U.S. senators Facebook and Apple officials over their encryption practices Tuesday and threatened to regulate the expertise unless the businesses make encrypted consumer data accessible to law enforcement.
At a U.S. Senate Judiciary Board hearing, Republicans and Dems offered a rare united front as they invoked youngster abuse and mass shooting cases in which encryption has barred access to crucial proof and obstructed investigations.
Facebook has been grappling with multiple governments since introducing its plan to extend end-to-end encryption throughout its messaging services earlier this year.
In October, U.S. Attorney General William and law enforcement leads of the U.K. and Australia called on the world’s largest social network not to proceed with its plan except law enforcement delegates are given backdoor access.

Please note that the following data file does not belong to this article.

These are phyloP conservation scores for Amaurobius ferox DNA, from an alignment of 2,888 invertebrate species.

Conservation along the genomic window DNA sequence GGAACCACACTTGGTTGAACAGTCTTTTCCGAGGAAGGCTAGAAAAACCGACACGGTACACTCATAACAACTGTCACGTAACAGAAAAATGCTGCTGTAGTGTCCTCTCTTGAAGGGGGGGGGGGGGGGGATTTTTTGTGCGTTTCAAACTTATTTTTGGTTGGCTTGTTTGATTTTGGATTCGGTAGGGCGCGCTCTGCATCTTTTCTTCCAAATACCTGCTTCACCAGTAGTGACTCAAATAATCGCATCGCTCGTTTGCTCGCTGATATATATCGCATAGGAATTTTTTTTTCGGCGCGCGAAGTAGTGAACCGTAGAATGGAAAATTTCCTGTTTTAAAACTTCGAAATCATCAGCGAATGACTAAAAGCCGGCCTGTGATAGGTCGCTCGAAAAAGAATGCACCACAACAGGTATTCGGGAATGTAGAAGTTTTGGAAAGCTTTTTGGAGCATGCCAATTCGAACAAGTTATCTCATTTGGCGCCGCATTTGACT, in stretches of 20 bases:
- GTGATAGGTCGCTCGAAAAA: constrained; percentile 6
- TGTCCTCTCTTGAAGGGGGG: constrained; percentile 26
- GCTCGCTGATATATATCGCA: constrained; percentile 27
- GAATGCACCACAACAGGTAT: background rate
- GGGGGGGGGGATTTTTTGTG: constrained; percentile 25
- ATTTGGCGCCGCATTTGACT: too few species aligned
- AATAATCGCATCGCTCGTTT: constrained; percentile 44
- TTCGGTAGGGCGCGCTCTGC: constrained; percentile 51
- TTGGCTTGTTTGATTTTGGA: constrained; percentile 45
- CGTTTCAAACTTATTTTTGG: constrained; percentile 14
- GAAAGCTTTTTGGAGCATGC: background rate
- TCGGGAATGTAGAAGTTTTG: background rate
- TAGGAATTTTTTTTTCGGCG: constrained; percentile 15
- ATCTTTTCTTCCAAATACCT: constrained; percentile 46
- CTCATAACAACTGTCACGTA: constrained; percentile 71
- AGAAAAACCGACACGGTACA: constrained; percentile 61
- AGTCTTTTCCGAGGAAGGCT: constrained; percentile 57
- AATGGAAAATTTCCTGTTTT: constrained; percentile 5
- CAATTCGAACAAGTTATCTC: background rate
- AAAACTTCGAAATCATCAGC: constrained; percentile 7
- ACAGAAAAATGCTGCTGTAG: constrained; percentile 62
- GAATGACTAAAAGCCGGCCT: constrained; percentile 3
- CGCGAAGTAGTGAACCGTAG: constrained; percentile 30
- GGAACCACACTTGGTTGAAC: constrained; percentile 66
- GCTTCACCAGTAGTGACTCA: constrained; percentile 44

Facebook declined that call in a letter inked by Messenger head Stan Chudnovsky and WhatsApp chief Will Cathcart which it released along with the firm’s written declaration.
Apple exposed a legal fight over encryption in 2016 when the Fed Bureau of Investigation sought access to an iPhone held by a slain sympathizer of Islamic State in San Bernardino, California, who had killed county staff.
That stand helped support the company’s reputation for safeguarding user privacy, while Facebook has been pulled in a series of scandals in recent times over its handling of personal data.
In their deposition, Facebook’s messaging privacy head Jay Sullivan traded points with Apple privacy chief Erik Neuenschwander, and each suggesting legislators focus their investigation on the other firm’s business.
Sullivan repeatedly said that Facebook doesn’t build gadgets or operating systems, and advised the firm was open to “on-device scanning” proposals that might routinely identify matches for illegal content.